Chester, Deep River, and Essex Form Local COVID-19 Recovery Committees
As efforts ramp up to fully implement the first phase of a statewide reopening, actions are being taken at the local level to balance economic interests with the safety of individuals.
Long-term recovery committees, composed of key individuals from local communities, are imperative, say state officials, in helping to plan a coordinated response to easing local restrictions while working within state guidelines.
Consequently, municipal leaders in Chester, Deep River, and Essex are taking a comprehensive approach to forming these committees in each of their respective towns.
“The prime consideration is to build resiliency as we learn to live with the virus and to cautiously manage an imaginative road to recovery. Our decisions must be science driven and safety must dictate,” said Chester First Selectman Lauren Gister, as she quoted documentation from the state at a May 13 Board of Selectman meeting.
“So, the point of this is to use our vested, creative thinkers in town to sort of imagine doing business differently, where we have to look at the safety considerations and work underneath new rules,” said Gister.
Chester’s committee has had several initial orientation calls and meetings to formulate a strategy moving forward, according to Gister. The town is exploring conducting a town-wide survey to ascertain the current needs of residents and business owners.
Deep River’s recovery committee was discussed at the town’s May 12 Board of Selectman meeting.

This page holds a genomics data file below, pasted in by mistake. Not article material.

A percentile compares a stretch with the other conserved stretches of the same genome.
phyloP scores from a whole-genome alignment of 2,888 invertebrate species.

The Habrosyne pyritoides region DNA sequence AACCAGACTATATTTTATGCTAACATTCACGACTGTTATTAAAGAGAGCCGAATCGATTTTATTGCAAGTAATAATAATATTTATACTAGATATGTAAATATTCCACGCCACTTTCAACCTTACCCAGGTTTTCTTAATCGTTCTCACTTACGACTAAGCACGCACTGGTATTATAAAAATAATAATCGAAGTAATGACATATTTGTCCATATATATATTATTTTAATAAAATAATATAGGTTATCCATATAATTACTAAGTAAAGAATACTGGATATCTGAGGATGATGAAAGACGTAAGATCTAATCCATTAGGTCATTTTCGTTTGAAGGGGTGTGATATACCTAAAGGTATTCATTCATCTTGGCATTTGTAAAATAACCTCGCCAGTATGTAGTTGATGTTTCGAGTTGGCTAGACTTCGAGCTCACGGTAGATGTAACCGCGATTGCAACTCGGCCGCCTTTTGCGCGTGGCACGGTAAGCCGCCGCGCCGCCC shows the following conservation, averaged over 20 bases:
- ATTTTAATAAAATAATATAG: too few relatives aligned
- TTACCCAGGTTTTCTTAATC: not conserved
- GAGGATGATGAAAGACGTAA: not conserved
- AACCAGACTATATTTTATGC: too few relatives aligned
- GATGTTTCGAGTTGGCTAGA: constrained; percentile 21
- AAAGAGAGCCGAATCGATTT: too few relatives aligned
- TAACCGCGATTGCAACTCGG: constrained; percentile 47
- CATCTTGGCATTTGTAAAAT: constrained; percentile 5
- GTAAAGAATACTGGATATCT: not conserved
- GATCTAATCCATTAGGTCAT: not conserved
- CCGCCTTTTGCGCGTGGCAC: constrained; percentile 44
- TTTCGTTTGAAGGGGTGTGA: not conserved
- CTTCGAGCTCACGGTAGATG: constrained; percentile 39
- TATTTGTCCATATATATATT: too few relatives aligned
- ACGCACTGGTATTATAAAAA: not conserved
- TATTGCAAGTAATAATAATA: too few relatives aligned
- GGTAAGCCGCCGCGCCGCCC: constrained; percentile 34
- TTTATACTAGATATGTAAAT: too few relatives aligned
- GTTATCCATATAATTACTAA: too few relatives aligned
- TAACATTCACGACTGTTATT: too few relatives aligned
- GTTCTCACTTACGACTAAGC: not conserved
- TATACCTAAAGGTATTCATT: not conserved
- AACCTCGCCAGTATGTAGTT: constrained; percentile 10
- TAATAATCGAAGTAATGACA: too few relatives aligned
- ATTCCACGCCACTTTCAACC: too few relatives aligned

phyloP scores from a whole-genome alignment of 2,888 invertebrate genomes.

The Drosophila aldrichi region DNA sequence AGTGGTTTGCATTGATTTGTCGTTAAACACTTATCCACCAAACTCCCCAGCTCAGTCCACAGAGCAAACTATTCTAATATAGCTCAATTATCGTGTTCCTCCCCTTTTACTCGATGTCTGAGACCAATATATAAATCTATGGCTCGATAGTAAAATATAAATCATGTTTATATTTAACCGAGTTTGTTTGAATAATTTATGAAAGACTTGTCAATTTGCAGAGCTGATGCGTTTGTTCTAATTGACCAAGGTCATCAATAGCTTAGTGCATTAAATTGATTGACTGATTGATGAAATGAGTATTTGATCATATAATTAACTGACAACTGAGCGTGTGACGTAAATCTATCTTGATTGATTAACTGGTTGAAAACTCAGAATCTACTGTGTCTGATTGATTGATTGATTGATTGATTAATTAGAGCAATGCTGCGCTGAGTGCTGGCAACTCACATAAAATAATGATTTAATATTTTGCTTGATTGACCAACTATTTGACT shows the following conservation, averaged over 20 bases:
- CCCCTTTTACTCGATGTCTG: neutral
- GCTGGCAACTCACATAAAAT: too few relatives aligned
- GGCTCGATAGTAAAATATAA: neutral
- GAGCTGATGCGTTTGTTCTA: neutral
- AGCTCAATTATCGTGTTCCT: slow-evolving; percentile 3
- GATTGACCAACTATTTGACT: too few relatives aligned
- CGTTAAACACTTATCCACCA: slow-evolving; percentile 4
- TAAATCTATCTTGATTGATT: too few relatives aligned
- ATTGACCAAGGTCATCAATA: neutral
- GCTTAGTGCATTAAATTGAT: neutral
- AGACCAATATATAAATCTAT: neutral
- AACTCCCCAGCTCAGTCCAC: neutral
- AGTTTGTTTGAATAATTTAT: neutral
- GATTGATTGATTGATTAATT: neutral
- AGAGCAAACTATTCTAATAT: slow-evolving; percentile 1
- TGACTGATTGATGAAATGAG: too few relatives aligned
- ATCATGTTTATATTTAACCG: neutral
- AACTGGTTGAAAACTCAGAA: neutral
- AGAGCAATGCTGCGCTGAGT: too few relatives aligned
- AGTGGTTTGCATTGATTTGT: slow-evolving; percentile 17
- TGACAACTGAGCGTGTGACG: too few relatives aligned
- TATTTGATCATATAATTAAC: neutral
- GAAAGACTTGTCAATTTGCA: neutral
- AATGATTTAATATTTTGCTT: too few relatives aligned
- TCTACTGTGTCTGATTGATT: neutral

The committee will be composed of representatives from the town’s businesses and Planning & Zoning and Economic Development commissions, among other areas. It will also solicit the help of town Social Services and Tri-Town Youth Services, according to First Selectman Angus McDonald.
“We’re really just going to work as a conduit between our businesses, our citizens, and state and federal agencies that can help and obviously, we’ll help in any way we can,” he said. “But right now, there’s not a whole lot of teeth to this. It will just be a conduit but will be hopefully full of great ideas to help folks get through the recovery and hopefully get back to as close to normal as they can.”
At the May 6 Board of Selectman meeting in Essex, First Selectman Norman Needleman described his objectives for the town’s recovery committee as wanting it to be “nimble and small.”
“The process of opening is going to be enormously complicated,” he said. “Each one of the decisions, whether it’s opening Pettipaug [Yacht Club & Sailing Academy], or opening the tennis courts, or allowing for restaurants to operate, each one of those things is going to be enormously complicated and it’s going to require a tremendous amount of coordination and work. We want an inclusive committee, but we also want to have a committee that can work.”
Needleman discussed the strengths of a variety of individuals that he felt would be best suited for Essex’s recovery efforts, taking into account the needs of the different areas of town including the waterfront, business establishments, and recreation areas.
“There’s just a lot of nuances,” said Needleman. “They’ve asked all towns to do this, but in the end, how much authority is the state going to let the town have? I just don’t know. I’m pushing that we have a lot of authority, that they should propose the general guidelines, but we know our towns better than they do and we know who can operate safely and who will.”
In updating the town’s Economic Development Commission at its May 13 regular meeting, town consultant to the commission Susan Malan informed members that Essex’s reopen advisory committee had met several times.
Malan and other reopen committee members have been sorting through the governor’s guidelines and making decisions related to some of the town’s recreational facilities.
“We’re really trying hard,” said Malan. “It’s a lot of information and obviously there’s no book on this because we’ve never been through this before.”